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  • Title: Galathea (Modern)
  • Editor: David Bevington

  • Copyright David Bevington. This text may be freely used for educational, non-profit purposes; for all other uses contact the Editor.
    Author: John Lyly
    Editor: David Bevington
    Peer Reviewed

    Galathea (Modern)

    620[Enter] Diana, Telusa, Eurota, Ramia, [and] Larissa.
    What news have we here, ladies? Are all in love? Are Diana's nymphs become Venus's wantons? Is it a shame to be chaste because you be amiable? Or must you needs be amorous because you are fair? O Venus, if this be thy spite I will requite 625it with more then hate. Well shalt thou know what it is to drib thine arrows up and down Diana's leas. There is an unknown nymph that straggleth up and down these woods, which I suspect hath been the weaver of these woes, I saw her slumbering by the brook-side. Go search her and bring her. If you find upon her shoulder a burn, it is Cupid; if any print on her back like a leaf, it is Medea; if any picture on her left 630breast like a bird, it is Calypso. Whoever it be, bring her hither, and speedily bring her hither.
    I will go with speed.
    Go you, Larissa, and help her.
    I obey.
    [Exeunt Telusa and Larissa.]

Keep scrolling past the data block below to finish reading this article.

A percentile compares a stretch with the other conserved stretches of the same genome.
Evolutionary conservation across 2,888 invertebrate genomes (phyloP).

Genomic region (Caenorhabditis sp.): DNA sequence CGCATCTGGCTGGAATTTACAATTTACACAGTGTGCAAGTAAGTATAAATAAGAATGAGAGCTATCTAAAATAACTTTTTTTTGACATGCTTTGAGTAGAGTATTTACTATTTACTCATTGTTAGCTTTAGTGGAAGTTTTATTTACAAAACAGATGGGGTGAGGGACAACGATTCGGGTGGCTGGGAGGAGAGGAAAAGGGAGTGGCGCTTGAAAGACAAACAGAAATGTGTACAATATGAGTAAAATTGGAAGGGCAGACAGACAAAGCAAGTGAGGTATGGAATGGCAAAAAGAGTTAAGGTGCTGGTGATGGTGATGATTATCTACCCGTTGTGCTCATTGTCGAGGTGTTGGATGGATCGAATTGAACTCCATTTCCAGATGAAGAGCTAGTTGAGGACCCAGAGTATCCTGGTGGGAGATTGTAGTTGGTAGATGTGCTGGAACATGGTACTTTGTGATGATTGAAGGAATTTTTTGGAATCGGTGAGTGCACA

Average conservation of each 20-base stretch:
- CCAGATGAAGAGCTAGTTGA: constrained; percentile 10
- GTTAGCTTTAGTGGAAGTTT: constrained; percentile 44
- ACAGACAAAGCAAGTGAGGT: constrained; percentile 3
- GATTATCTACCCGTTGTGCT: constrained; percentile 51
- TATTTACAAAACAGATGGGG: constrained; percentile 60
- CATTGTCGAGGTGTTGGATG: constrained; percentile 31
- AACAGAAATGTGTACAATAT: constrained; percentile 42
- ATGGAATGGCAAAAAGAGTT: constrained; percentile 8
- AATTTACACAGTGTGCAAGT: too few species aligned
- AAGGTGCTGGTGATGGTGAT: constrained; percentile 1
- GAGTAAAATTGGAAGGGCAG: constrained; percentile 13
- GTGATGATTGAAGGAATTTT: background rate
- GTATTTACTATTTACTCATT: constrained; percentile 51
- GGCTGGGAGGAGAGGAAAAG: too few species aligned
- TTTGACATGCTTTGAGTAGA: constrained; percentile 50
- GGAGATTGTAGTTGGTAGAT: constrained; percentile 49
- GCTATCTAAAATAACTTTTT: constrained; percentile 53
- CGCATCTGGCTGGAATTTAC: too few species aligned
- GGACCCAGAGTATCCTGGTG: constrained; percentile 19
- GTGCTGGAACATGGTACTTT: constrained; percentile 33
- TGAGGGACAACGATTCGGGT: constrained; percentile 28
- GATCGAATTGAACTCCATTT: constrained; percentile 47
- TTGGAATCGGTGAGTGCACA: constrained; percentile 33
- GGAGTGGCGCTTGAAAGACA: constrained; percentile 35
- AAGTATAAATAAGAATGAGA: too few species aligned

Now, ladies, doth not that make your cheeks blush that makes mine ears glow? Or can you remember that without sobs which Diana cannot think on without sighs? What greater dishonor could happen to Diana, or to her nymphs shame, than that there can be any time so idle that should make their heads so addle? Your chaste hearts, my nymphs, should resemble the onyx, which is hottest when it is whitest; and your thoughts, the more they are assaulted with 640desires, the less they should be affected. You should think love like Homer's moly: a white leaf and a black root, a fair show and a bitter taste. Of all trees the cedar is greatest and hath the smallest seed; of all affections, love hath the greatest name and the least virtue. Shall it be said, and shall Venus say it -- nay, shall it be seen, and shall wantons see it -- that Diana, the goddess of chastity, whose thoughts are always answerable to 645her vows, whose eyes never glanced on desire, and whose heart abateth the point of Cupid's arrows, shall have her virgins to become unchaste in desires, immoderate in affection, untemperate in love, in foolish love, in base love? Eagles cast their evil feathers in the sun, but you cast your best desires upon a shadow. The birds ibes lose their sweetness when they lose their sights, and virgins all their virtues with their unchaste thoughts. "Unchaste," Diana calleth that that hath either any show or 650suspicion of lightness. O my dear nymphs, if you knew how loving thoughts stain lovely faces, you would be as careful to have the one as unspotted as the other beautiful.